Human remains uncovered by Scottish Water workers in Kingussie have been dated back to the 14th Century.
The now completed works to secure the water network were briefly interrupted last year following the discovery in late November.
Remains including skulls, leg and arm bones were among findings along with foundations of a historic chapel on Mill Road.
Tests have now confirmed they date back to the Middle Ages.
Evidence of metalworking was also found and this could date to between the eighth and 11th centuries.
Archaeologists said the 14th Century was the “heyday” of a Carmelite Order, also known as the White Friars, in the area. This was around 500 years ago.
The Carmelite family is one of the ancient religious communities of the Roman Catholic Church, which first came to Britain in the 13th Century.
Archaeologists said the earlier metalworking was consistent with the earliest settlement in Kingussie, which was based around a chapel linked with the Order of St Columba.
Steven Birch, of West Coast Archaeology, said: “We knew there was a possibility of an earlier chapel with Columban foundations dating back to the early Medieval period, which is believed to be the earliest settlement at Kingussie.”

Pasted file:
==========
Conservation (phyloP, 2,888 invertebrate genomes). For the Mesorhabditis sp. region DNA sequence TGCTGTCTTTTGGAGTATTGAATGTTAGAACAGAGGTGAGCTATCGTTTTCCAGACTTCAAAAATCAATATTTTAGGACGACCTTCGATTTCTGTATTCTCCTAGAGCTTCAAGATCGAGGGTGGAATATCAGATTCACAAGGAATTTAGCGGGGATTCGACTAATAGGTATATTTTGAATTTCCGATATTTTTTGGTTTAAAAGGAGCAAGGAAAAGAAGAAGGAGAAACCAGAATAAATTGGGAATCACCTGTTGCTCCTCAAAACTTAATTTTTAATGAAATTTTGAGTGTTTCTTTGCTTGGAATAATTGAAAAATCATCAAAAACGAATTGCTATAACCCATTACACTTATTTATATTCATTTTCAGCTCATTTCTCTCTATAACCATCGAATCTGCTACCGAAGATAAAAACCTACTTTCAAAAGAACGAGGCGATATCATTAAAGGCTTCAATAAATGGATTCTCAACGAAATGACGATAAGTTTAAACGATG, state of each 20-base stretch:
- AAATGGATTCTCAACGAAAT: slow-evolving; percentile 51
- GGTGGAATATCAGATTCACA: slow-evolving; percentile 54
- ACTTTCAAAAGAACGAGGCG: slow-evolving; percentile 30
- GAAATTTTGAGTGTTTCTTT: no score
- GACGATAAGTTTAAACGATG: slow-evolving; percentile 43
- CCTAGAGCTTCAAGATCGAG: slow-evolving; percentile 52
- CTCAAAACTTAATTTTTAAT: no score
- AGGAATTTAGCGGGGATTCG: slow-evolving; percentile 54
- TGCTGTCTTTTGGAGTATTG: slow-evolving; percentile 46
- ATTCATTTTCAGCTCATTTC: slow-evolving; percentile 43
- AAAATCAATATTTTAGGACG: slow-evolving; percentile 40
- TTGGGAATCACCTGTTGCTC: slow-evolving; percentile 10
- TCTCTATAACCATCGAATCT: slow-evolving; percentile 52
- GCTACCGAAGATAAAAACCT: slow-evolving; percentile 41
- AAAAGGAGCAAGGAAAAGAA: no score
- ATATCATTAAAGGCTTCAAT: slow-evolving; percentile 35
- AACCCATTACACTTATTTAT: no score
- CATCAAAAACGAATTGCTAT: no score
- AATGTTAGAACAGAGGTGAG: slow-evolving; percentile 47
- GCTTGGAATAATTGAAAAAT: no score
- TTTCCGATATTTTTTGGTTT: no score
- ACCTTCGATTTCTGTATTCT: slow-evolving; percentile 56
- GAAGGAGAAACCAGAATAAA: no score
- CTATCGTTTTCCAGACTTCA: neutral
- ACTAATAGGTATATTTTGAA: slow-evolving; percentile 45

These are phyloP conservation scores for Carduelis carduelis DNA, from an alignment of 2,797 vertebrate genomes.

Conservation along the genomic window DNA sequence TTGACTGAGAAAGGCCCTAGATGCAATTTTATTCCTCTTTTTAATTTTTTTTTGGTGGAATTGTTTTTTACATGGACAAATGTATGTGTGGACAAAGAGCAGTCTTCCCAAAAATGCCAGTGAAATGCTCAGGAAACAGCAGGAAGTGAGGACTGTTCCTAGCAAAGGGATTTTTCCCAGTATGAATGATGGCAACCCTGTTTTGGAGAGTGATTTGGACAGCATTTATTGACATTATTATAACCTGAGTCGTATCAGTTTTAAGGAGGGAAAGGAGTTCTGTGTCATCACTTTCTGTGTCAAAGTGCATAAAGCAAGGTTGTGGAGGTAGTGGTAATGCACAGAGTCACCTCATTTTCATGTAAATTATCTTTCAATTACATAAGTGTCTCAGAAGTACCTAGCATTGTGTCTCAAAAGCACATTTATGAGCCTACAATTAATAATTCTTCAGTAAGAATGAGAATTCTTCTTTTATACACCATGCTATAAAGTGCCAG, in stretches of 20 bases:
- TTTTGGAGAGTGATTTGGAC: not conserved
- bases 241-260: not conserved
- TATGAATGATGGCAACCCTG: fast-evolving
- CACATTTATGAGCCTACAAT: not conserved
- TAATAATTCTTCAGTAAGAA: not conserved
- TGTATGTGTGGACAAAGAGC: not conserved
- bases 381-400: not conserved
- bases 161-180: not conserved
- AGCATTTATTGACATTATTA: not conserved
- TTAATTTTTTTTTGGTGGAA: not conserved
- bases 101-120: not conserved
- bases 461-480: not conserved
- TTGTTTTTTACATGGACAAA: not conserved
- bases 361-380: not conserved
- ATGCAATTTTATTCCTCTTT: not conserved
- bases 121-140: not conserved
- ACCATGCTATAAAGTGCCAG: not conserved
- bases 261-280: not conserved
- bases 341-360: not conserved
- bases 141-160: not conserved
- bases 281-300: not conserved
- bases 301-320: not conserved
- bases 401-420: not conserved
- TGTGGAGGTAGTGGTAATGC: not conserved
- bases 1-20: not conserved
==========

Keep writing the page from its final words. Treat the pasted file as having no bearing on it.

He added: “Even while this phase of work is coming to its conclusion, we’re really only at the beginning of the story and there may be a lot more this site can reveal in the future.”
Following studies of the remains, the bones will be placed in a burial ground near where they were found.
Radiocarbon dating proved to be crucial in allowing an exact chronology of the remains to be established, allowing an insight into life in the area at the time.
Previously Scottish Water thanked residents for their patience, while the project manager expressed excitement that the work had uncovered some important pieces of local history.
Scottish Water’s project manager Ailsa Shaw said: “I would like to thank residents and road users for their patience and understanding while we were working.
“It’s exciting that our work will help an important part of the community’s story to be told.”